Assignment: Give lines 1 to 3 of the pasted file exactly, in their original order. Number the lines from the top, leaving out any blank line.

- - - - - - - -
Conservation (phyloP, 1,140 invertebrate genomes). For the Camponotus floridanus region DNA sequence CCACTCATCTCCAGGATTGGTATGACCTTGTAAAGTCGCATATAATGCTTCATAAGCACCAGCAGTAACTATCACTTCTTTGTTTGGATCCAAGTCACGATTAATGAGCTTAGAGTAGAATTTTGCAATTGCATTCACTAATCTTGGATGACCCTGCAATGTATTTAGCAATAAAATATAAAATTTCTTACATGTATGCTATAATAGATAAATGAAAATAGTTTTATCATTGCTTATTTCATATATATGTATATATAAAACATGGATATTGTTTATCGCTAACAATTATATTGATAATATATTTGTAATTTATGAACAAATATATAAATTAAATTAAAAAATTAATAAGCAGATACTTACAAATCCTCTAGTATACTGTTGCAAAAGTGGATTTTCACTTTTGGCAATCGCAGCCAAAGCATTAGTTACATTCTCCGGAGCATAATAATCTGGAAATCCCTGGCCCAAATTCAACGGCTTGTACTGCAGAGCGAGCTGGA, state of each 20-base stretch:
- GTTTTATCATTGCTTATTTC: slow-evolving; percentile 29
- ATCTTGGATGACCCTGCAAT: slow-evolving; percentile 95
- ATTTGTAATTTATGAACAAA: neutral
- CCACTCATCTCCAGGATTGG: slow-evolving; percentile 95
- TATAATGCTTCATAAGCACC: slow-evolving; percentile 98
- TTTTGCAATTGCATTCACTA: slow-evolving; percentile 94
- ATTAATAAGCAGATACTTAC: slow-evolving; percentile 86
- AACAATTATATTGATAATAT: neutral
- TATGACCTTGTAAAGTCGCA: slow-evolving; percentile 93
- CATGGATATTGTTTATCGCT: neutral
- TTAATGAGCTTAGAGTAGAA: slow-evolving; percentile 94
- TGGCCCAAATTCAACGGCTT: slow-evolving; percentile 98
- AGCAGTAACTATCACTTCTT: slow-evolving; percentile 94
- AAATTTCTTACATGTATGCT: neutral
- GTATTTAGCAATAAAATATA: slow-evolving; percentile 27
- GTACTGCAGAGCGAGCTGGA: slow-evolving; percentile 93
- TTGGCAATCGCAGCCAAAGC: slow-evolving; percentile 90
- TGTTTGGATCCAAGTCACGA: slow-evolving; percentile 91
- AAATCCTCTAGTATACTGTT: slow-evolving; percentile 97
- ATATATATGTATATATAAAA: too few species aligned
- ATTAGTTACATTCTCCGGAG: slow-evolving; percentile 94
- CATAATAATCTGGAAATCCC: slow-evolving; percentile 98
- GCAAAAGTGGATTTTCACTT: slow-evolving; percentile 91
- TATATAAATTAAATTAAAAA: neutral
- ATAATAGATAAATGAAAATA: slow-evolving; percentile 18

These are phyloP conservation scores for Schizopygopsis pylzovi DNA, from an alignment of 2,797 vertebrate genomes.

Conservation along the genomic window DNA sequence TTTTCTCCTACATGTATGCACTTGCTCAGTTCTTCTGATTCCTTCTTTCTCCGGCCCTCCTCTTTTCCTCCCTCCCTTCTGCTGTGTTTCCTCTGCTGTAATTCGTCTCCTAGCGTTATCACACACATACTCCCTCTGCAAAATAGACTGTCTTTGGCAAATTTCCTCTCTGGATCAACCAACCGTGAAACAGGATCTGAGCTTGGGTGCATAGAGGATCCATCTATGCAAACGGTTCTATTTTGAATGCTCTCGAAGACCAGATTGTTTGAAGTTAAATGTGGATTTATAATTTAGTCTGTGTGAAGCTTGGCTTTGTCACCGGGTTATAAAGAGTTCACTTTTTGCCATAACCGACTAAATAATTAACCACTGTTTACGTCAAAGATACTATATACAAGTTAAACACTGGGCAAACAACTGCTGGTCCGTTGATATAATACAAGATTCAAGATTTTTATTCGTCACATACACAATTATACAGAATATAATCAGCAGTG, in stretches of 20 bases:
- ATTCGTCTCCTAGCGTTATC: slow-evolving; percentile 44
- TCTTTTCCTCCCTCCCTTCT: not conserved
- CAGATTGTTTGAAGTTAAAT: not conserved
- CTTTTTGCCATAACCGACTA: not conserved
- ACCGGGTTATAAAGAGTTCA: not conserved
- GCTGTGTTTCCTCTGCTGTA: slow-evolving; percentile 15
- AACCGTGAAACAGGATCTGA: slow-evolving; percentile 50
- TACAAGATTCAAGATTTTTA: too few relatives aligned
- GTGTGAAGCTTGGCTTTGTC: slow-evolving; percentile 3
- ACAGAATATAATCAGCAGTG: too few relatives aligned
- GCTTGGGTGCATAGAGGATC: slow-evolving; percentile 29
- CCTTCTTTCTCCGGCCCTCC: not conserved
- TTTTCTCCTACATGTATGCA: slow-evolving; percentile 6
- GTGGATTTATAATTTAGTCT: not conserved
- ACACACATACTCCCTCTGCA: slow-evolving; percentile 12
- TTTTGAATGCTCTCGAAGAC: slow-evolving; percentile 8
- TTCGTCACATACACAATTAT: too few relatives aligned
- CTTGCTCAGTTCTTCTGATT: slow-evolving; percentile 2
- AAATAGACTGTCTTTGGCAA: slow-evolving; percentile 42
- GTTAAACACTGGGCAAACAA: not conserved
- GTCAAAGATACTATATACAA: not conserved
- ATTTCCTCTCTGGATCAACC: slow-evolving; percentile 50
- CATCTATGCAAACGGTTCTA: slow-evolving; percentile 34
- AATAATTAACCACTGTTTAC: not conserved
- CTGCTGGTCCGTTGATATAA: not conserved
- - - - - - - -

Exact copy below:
Conservation (phyloP, 1,140 invertebrate genomes). For the Camponotus floridanus region DNA sequence CCACTCATCTCCAGGATTGGTATGACCTTGTAAAGTCGCATATAATGCTTCATAAGCACCAGCAGTAACTATCACTTCTTTGTTTGGATCCAAGTCACGATTAATGAGCTTAGAGTAGAATTTTGCAATTGCATTCACTAATCTTGGATGACCCTGCAATGTATTTAGCAATAAAATATAAAATTTCTTACATGTATGCTATAATAGATAAATGAAAATAGTTTTATCATTGCTTATTTCATATATATGTATATATAAAACATGGATATTGTTTATCGCTAACAATTATATTGATAATATATTTGTAATTTATGAACAAATATATAAATTAAATTAAAAAATTAATAAGCAGATACTTACAAATCCTCTAGTATACTGTTGCAAAAGTGGATTTTCACTTTTGGCAATCGCAGCCAAAGCATTAGTTACATTCTCCGGAGCATAATAATCTGGAAATCCCTGGCCCAAATTCAACGGCTTGTACTGCAGAGCGAGCTGGA, state of each 20-base stretch:
- GTTTTATCATTGCTTATTTC: slow-evolving; percentile 29
- ATCTTGGATGACCCTGCAAT: slow-evolving; percentile 95